Ubiquitous surveillance, the IP Act and implications for freedom of expression in Scotland

Lauren Smith, Nik Williams

Research output: Contribution to conferencePaper


This paper illustrates how the explosive growth and proliferating use of surveillance technologies and big data has implications for intellectual freedom and civic discourse. Reporting on the findings of a study of Scottish writers conducted by the University of Strathclyde and writers' association Scottish PEN, we discuss the implications of the Investigatory Powers Act 2016 and emerging practices of researchers and corporate agencies on freedom of expression.
Our findings indicate that writers are not only worried about surveillance, but actively engage in self-censorship as a result. There is widespread concern among writers about government and corporate surveillance, and few dismiss it as a trivial or unavoidable matter. The majority of participants reported that they were very or somewhat concerned about the UK government’s new law (the IP Act) to collect and analyse data and metadata on e-mails, browsing and other online activity of Britons. The majority also feel that the UK government’s internet surveillance is an invasion of privacy. Writers reported that increased government surveillance activity would make them use the internet differently to communicate, research and work. In many cases writers are already engaging in self-protective behaviour that is limiting their freedom to research and write freely, both publicly and privately. Changes in behaviour identified by writers as a result of concerns around surveillance include self-censorship of research, writing and speech. The vast majority of participants reported that they are not adequately informed or skilled to protect themselves online and know little or nothing about encryption.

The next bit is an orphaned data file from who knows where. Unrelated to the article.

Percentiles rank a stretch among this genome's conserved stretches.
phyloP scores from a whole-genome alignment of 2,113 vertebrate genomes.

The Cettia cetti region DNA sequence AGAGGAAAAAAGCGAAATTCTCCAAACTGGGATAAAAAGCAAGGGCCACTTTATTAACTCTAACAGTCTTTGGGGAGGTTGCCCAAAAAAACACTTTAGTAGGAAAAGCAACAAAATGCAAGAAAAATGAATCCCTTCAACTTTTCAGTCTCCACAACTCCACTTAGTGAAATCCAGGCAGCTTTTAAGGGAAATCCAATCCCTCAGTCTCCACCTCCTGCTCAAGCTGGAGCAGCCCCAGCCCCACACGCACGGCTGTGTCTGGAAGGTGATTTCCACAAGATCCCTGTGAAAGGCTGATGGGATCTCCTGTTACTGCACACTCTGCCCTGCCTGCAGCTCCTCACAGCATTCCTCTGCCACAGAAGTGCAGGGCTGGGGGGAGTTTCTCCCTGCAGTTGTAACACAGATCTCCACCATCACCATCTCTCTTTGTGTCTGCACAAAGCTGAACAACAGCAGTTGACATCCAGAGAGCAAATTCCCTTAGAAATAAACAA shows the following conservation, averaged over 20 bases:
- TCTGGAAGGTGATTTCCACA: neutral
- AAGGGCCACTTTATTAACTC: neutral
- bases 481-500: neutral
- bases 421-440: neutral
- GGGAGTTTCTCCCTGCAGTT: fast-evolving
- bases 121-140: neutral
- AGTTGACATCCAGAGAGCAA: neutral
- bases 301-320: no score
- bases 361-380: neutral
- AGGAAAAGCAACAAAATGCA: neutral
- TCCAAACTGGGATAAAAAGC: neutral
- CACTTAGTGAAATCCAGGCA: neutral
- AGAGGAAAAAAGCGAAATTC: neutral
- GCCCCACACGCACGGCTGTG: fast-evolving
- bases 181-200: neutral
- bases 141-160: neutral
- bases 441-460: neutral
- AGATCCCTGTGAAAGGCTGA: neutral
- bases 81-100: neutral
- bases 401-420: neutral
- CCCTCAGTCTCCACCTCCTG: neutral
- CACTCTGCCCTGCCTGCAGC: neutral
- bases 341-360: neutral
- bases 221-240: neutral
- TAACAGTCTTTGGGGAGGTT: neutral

This lack of digital and information agency has implications for citizens' ability to exercise their civic rights. Through discussion of key issues through a critical theoretical lens, drawing on concepts including panopticism (Foucault 1975), communicative action (Habermas 1981) and agency in digital spaces (Loader 1998), this paper explores the implications of big data and surveillance on intellectual freedom and civic discourse. We conclude that surveillance poses risks to creativity and free expression. We make recommendations for policy and practice, including the need for widespread critical digital and information literacy support for writers and the general public, to mitigate against the chilling effects of corporate and state surveillance. We also make recommendations relating to policies and practices for researchers and organisations using big data and algorithmic governance.


ConferenceECREA Symposium on Digital Democracy
Internet address


  • democracy
  • freedom of expression
  • self-censorship
  • surveillance
  • internet privacy


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